“If you build it, they will come” may work for baseball fields but it’s not always enough for arboretums.
Case in point — the Awbury Arboretum, a 55-acre public garden laid out in a series of open spaces, with mature trees and shrubs overlooking scenic vistas. It’s a pocket of lush greenery in the Germantown neighborhood of northwest Philadelphia.
“Even though the arboretum is free and open daily, it’s underutilized by the community,” says Sara Levin Stevenson, a student in the University of Delaware’s Longwood Graduate Program in Public Horticulture.
Stevenson and her fellow grad students hope to make positive changes at the arboretum via their Professional Outreach Project (POP). As part of the project, the students recently completed designs for signs in and around the arboretum. One set of signs should create more inviting entryways around the perimeter of the arboretum; another set will help visitors better navigate their way through the property. The students also have developed plant lists to add color and seasonal interest to several entrances.
Each year, the Longwood students tackle a new POP in early July, shortly after the first-year students arrive on campus. By the end of September, the bulk of the project is completed. As the POP acronym implies, the students pop on to a site, assess the situation, determine what can be done quickly and effectively, and then complete the job.
“I love the Professional Outreach Project because the students learn a tremendous amount in a brief period of time,” says Bob Lyons, director of the Longwood Graduate Program. “They’re immersed in a fast-paced, short-term assignment and have to think on their feet. Plus, it’s great to see how area organizations have benefited from this program.”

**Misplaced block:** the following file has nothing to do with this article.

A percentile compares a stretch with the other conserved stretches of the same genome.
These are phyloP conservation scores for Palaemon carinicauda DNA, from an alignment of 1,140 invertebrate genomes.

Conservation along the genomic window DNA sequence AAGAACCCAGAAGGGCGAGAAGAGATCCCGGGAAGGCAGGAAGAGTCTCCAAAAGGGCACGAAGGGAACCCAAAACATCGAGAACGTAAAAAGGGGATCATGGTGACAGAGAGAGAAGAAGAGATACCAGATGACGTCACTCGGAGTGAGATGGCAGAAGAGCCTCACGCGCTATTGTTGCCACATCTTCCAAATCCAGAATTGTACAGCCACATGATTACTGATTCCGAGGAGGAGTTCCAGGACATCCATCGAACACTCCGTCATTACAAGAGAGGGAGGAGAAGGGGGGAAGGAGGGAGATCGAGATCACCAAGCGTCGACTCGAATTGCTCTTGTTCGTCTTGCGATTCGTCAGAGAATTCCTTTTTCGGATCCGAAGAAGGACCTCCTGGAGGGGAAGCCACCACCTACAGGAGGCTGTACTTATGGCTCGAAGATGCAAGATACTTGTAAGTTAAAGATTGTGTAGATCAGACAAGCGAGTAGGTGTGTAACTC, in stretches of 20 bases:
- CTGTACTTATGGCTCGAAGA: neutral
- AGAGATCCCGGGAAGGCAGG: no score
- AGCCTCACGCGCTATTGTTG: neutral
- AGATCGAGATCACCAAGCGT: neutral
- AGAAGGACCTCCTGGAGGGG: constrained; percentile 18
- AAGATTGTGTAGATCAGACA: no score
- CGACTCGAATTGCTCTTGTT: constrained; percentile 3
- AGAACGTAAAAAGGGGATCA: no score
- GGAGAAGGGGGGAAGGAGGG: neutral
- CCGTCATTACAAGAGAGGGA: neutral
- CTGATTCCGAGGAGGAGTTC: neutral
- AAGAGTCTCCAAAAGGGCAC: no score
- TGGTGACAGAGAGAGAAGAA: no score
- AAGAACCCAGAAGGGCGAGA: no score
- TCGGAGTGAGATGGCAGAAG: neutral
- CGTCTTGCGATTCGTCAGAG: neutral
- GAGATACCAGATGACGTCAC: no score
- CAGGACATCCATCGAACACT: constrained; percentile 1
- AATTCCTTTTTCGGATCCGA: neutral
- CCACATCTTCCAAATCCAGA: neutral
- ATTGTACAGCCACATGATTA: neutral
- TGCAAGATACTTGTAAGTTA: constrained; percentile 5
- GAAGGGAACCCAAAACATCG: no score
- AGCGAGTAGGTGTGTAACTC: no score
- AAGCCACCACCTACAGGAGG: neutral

Past POP projects have included a design for a therapeutic garden for mental health patients at Delaware State Hospital; a program and membership development strategy for Scott Arboretum in Swarthmore, Pa.; and a meadow management plan for Bartram’s Garden in Philadelphia.
Last spring, the students reviewed proposal requests from gardens throughout the tri-state area before deciding to work with Awbury. Choosing which organization to play fairy godmother to wasn’t easy, recalls Stevenson, who is a co-leader of the project.
“There were many deserving organizations but since I have an interest in community outreach I was excited that we decided to go with Awbury,” says Stevenson.
The Longwood students hope that their project encourages residents to visit Awbury more often and see it as their community’s special cultural institution with a focus on plants.
“We really want to get Awbury on people’s radar screens,” says Stevenson.
Stevenson learned about urban gardens and community outreach before she arrived at UD. After several years as a Latin teacher in Seattle, she decided she wanted an outside job, working with her hands. She joined an all-woman, organic landscaping company in Seattle and after several years became the education intern at Morris Arboretum in Philadelphia.
Her master’s thesis will focus on the ways that gardens and local communities can support each other. “Places like the Brooklyn Botanic Gardens and the gardens at UC Davis are doing some really exciting things to engage the local community,” notes Stevenson.
First-year Longwood student Josh Darfler says he learned a lot from the Awbury project.
“Awbury is a great organization that faces some challenges,” says Darfler. “However, their ability to reach outside their walls and connect with the community is something I hope I can start to learn before this project is over. Various organizations have formed a great core network that strives to keep Awbury thriving and active through good times and bad.”
Article by Margo McDonough
Photo by Danielle Quigley
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